Greetings from a world where…
we get high on SuperCLUE, not superglue
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Feature Translation: SuperCLUE Benchmark Rankings
Context: From the team that brought you CLUE, a Chinese language understanding evaluation benchmark that tests the capabilities of language models, comes SuperCLUE, a more comprehensive benchmark released on May 9. The SuperCLUE team recently tested 10 models from Chinese and international labs along three different dimensions: 1) basic capabilities such as logical reasoning and coding; 2) specialized and professional capabilities like physics knowledge; and 3) capabilities in Chinese-language particularities such as idioms and knowledge of classic literature.
Each of these three dimensions contains different sub-categories. Here’s an example SuperCLUE test question in the Chinese idiom sub-category:
Choose one of the following sentences where the idiom is used incorrectly
A. 这个项目时间紧任务重，大家都在马不停蹄地奔波劳碌 [This project has a tight schedule and heavy tasks, and everyone is working non-stop].
B. 他常常口是心非，让人难以相信他说的话 [He is often double-faced, making it hard to believe what he said]
C. 两人是同学三年，一直保持着良好的关系，相互尊重、相敬如宾 [The two have been classmates for three years, and have maintained a good relationship with each other, and treat each other with the respect due to a guest].
D. 当地突发大火，整个村庄都鸡犬不宁，局势十分危急 [A fire broke out in the local area, stirring the whole village into pandemonium, and the situation was very critical].
*The idiom 相敬如宾 is used incorrectly in C.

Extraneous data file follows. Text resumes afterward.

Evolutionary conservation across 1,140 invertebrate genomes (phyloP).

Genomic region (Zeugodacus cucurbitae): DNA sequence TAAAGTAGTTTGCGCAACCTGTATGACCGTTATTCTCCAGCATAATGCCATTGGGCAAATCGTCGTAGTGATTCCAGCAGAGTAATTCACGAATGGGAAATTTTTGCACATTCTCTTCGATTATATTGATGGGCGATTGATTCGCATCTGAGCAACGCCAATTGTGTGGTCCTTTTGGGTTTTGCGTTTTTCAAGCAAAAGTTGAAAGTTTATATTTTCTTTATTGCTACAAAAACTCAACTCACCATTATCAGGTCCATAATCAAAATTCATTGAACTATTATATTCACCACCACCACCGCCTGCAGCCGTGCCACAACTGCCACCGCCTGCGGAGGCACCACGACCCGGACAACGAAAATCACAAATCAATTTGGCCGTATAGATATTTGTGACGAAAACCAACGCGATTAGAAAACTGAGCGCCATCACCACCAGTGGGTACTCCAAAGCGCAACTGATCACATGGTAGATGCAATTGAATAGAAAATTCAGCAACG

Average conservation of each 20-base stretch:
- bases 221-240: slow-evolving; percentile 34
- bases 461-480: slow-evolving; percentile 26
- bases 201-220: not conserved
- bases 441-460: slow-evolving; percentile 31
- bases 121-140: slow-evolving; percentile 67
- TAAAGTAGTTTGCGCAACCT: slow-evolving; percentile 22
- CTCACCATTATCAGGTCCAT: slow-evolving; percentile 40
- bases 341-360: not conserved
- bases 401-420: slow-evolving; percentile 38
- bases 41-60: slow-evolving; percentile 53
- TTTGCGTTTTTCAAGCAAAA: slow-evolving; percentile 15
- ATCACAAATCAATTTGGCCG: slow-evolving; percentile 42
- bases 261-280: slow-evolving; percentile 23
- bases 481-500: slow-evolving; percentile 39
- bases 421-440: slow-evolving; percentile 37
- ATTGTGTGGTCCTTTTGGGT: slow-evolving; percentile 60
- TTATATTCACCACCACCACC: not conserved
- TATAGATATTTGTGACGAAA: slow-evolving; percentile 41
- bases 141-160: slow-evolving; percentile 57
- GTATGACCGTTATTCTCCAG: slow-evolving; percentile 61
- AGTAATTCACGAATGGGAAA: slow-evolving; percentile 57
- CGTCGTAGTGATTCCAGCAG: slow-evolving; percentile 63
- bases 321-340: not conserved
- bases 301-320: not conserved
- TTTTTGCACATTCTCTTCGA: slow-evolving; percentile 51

Key Takeaways: There is still a large gap between international models like GPT-4 and Chinese large language models, according to the SuperCLUE leaderboard. GPT-4’s total score on SuperCLUE (76.67) is 23 points higher than the top performing Chinese model, iFlytek’s SparkDesk model [星火认知大模型], which sits at 53.58 points (see ranking list in image below).
Does the “L” in NLP (natural language processing) matter? The SuperCLUE team still thinks there is a great need for models that optimize for performance on Chinese-language tasks.
Their reasoning: Vicuna-13B, an open-source alternative to ChatGPT launched by researchers from U.S. universities, is a pretty good language model, but it ranks toward the bottom on tests of Chinese-language particularities. Models developed by Chinese organizations, or those that have been trained on Chinese-language datasets and tasks, have greatly surpassed Vicuna-13B’s performance on this dimension.
Here’s what I still can’t wrap my head around, though: ChatGPT performs so well in Chinese, despite being trained almost exclusively in English. Jan Leike, an OpenAI researcher, doesn’t know why either.
I think things like SuperCLUE are indicators of a healthy ecosystem for diffusing information about large language models. Still, benchmarks are not without drawbacks. Some AI benchmarks, including the English-language SuperGLUE benchmarks, have hit saturation. One reason this can happen is if labs optimize for doing well on the benchmarks rather than what these metrics are supposed to be measuring.
Based on my co-authored GovAI report on China’s large language model landscape, I see Baidu’s Ernie models as the strongest Chinese LLMs, so it’s puzzling to not see them on this list. Also puzzling: Baidu’s Ernie models have used CLUE and FewCLUE (a version of CLUE for few-shot learning evaluation) as benchmarks, so I would expect them to undergo the SuperCLUE test as well. Even more mysterious: it seems like an earlier version of the SuperCLUE leaderboard had Baidu’s ErnieBot ranked last. There’s also some scuttlebutt that one of the SuperCLUE team members is connected to a joint lab of iFlytek.